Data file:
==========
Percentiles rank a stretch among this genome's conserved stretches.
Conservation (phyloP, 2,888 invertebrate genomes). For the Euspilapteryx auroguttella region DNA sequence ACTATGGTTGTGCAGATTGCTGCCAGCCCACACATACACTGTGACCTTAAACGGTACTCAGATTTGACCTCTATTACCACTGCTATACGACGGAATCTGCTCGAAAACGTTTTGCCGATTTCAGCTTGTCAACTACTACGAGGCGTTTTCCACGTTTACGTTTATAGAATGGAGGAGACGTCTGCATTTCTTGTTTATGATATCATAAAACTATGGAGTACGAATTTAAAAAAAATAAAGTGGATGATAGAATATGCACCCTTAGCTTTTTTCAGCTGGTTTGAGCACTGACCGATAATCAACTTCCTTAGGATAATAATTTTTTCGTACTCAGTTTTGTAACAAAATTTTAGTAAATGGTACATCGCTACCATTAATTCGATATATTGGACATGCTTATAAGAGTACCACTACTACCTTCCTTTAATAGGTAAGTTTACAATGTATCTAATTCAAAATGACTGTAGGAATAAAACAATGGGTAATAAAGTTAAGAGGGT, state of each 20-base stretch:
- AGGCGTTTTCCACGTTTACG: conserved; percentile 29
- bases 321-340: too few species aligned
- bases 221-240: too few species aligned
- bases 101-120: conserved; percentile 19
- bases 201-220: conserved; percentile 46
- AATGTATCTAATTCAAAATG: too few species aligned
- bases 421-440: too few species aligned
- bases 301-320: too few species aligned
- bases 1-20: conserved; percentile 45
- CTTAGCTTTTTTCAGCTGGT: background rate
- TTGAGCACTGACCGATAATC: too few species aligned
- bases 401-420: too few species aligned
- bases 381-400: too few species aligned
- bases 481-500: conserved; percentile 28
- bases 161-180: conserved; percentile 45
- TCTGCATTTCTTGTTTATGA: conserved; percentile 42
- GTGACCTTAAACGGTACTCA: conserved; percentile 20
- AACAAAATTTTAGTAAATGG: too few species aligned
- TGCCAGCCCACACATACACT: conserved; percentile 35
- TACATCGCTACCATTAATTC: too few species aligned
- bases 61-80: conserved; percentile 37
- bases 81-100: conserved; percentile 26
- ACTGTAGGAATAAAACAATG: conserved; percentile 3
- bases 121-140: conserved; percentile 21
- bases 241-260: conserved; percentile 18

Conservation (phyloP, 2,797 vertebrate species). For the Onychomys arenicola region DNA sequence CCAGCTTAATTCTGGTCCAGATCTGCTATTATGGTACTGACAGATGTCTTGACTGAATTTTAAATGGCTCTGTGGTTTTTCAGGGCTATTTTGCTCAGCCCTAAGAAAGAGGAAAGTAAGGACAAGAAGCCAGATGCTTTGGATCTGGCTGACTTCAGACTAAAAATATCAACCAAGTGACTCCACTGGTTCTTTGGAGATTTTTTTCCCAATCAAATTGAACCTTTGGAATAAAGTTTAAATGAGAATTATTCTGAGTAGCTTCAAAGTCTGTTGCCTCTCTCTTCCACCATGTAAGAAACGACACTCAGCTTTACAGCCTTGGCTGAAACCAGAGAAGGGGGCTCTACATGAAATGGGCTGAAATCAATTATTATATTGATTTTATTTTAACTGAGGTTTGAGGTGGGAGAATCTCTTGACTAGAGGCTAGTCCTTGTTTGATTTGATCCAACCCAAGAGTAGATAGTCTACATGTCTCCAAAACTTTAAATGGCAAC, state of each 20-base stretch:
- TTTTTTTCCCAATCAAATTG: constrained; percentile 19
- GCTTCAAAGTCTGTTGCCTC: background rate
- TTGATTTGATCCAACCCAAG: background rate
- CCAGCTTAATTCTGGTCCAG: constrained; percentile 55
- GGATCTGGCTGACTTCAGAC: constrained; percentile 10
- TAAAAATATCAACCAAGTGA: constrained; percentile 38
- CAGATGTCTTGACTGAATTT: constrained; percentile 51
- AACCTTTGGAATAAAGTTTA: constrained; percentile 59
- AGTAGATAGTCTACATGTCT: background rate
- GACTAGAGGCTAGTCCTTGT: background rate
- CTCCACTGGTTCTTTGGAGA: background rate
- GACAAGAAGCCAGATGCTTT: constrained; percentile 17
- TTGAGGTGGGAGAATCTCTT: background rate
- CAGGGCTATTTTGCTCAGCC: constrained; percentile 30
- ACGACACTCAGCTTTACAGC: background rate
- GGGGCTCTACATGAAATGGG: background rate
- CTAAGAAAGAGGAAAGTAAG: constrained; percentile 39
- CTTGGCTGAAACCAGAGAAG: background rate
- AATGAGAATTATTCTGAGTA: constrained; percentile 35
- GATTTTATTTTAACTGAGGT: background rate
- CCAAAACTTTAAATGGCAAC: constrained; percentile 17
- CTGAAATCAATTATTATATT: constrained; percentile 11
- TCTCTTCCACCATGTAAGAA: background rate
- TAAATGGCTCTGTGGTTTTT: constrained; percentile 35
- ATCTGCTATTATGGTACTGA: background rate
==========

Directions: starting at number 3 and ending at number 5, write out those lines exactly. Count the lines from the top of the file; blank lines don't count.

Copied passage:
- AGGCGTTTTCCACGTTTACG: conserved; percentile 29
- bases 321-340: too few species aligned
- bases 221-240: too few species aligned